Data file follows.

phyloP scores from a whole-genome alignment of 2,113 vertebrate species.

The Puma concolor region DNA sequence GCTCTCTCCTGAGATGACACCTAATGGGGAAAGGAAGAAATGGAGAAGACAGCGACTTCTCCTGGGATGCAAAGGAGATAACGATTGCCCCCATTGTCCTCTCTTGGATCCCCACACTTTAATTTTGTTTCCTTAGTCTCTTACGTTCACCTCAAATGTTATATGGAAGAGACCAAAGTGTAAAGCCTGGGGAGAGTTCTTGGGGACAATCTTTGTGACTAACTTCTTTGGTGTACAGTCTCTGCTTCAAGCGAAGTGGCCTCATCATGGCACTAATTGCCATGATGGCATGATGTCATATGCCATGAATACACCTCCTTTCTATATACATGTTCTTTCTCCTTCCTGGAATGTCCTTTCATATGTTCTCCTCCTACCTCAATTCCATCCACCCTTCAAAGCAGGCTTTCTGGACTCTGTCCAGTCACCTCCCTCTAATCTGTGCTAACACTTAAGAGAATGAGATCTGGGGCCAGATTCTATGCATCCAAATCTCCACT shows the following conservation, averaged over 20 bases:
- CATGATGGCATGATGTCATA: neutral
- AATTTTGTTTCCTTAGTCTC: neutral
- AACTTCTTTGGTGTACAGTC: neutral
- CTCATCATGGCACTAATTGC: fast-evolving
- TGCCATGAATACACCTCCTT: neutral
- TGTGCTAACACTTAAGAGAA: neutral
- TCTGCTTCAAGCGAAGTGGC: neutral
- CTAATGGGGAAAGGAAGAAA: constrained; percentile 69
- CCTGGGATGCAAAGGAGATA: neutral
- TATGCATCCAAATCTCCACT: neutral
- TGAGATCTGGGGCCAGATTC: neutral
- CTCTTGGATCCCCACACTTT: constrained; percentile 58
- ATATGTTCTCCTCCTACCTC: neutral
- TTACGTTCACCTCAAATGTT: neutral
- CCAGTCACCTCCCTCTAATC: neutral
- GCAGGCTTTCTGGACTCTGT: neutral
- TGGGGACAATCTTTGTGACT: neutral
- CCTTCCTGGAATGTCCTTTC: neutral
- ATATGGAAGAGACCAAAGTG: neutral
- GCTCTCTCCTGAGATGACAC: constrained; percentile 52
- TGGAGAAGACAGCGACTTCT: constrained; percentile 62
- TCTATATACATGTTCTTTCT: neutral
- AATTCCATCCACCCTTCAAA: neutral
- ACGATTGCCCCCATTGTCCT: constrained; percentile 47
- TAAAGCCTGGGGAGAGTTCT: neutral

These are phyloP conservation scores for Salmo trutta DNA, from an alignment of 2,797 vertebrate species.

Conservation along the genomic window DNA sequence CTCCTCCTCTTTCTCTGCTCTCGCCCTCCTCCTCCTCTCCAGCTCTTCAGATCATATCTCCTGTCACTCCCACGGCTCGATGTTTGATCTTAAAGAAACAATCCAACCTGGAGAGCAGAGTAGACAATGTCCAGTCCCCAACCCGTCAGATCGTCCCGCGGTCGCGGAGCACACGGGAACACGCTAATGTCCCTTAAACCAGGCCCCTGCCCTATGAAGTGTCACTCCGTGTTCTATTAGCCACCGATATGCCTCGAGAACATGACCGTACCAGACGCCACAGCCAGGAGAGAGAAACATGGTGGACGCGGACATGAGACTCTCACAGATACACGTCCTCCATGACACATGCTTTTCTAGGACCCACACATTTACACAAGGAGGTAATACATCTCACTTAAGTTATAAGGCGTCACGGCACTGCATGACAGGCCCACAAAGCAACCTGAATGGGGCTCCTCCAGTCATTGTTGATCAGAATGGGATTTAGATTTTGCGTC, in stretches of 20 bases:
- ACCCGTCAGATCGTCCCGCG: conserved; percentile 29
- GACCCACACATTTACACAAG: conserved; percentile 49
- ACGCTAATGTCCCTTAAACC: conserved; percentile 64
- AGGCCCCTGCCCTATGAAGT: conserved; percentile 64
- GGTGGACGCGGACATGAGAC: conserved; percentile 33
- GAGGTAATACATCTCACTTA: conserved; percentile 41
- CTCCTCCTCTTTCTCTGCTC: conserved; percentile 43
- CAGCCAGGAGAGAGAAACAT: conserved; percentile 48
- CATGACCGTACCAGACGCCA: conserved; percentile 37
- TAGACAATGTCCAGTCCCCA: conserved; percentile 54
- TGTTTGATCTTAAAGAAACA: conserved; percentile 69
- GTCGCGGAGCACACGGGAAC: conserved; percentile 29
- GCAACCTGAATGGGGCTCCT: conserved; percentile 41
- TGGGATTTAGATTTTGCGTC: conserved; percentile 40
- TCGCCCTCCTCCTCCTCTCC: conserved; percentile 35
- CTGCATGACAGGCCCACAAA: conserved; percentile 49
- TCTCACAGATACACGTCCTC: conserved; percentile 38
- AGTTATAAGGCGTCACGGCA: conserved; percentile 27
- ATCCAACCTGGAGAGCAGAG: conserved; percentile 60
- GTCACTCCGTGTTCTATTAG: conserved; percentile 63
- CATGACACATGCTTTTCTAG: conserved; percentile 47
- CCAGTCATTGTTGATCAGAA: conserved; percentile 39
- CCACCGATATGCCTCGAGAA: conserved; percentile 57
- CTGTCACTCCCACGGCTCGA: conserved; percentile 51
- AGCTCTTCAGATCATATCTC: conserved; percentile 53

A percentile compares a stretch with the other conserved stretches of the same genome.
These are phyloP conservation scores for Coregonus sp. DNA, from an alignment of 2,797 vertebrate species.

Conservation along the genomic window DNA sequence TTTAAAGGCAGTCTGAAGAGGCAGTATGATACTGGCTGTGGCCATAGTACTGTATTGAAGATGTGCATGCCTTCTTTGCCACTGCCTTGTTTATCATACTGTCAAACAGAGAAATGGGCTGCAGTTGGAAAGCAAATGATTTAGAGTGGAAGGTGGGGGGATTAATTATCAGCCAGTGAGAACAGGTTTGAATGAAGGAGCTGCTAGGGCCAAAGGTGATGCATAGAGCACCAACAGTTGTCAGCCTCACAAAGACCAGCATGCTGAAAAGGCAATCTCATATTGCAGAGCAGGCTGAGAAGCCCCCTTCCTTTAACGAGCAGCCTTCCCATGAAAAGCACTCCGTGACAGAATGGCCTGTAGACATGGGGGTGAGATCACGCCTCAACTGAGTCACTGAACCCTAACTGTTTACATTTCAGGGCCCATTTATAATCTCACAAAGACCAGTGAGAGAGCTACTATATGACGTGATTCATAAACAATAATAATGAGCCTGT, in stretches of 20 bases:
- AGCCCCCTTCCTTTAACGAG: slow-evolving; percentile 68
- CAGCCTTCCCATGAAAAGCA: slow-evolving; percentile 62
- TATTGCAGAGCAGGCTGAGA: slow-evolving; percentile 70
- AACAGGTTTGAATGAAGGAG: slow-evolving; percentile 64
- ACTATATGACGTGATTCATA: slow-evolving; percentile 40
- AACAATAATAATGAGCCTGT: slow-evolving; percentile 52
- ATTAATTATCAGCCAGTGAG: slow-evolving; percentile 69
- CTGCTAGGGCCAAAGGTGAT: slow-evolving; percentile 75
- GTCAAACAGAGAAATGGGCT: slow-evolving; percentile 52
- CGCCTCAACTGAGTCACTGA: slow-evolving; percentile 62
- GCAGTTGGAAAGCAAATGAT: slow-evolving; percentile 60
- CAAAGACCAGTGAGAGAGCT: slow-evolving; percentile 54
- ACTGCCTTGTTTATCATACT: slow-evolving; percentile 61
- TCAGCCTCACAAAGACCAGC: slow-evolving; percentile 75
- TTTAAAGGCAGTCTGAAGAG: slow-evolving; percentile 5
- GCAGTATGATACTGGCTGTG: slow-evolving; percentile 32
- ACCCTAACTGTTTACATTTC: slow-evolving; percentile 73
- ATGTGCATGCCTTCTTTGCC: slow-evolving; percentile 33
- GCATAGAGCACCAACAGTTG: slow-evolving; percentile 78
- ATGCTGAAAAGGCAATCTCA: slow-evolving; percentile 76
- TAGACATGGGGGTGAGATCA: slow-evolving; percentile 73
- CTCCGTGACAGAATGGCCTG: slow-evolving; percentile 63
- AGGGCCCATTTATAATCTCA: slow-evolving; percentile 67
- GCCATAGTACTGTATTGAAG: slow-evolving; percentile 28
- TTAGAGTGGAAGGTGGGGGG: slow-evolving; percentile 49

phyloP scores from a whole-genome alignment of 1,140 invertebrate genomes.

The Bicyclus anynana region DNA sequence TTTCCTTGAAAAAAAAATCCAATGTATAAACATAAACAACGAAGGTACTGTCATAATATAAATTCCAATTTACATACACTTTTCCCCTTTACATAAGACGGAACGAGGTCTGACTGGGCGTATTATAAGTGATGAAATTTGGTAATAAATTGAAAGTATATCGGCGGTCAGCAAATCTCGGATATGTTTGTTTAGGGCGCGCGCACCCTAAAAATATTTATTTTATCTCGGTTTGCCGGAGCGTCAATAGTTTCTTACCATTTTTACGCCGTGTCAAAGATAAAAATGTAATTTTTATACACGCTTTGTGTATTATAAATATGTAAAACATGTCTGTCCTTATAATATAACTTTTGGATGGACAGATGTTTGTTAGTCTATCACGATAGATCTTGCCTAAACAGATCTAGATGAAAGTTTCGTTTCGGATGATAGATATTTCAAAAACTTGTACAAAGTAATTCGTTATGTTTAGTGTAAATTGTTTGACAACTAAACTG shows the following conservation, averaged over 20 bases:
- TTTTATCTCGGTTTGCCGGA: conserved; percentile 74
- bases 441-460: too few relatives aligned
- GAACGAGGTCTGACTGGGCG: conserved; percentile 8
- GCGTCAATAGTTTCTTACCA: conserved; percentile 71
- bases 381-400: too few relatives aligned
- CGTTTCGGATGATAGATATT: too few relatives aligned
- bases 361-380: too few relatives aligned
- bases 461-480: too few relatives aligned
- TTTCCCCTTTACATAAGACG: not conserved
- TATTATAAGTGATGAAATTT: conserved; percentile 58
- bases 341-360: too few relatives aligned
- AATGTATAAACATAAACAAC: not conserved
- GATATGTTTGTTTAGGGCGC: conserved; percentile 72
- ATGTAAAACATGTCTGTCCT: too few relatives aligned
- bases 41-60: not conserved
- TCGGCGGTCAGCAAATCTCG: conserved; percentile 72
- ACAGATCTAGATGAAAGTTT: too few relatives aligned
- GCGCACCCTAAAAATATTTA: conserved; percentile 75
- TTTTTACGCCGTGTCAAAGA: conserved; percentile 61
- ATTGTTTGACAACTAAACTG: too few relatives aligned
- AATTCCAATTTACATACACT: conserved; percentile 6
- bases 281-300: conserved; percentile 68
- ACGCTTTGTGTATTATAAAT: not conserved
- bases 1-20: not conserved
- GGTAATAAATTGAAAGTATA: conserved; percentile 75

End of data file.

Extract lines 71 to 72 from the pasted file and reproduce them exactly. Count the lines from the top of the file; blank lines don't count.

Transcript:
- TCAGCCTCACAAAGACCAGC: slow-evolving; percentile 75
- TTTAAAGGCAGTCTGAAGAG: slow-evolving; percentile 5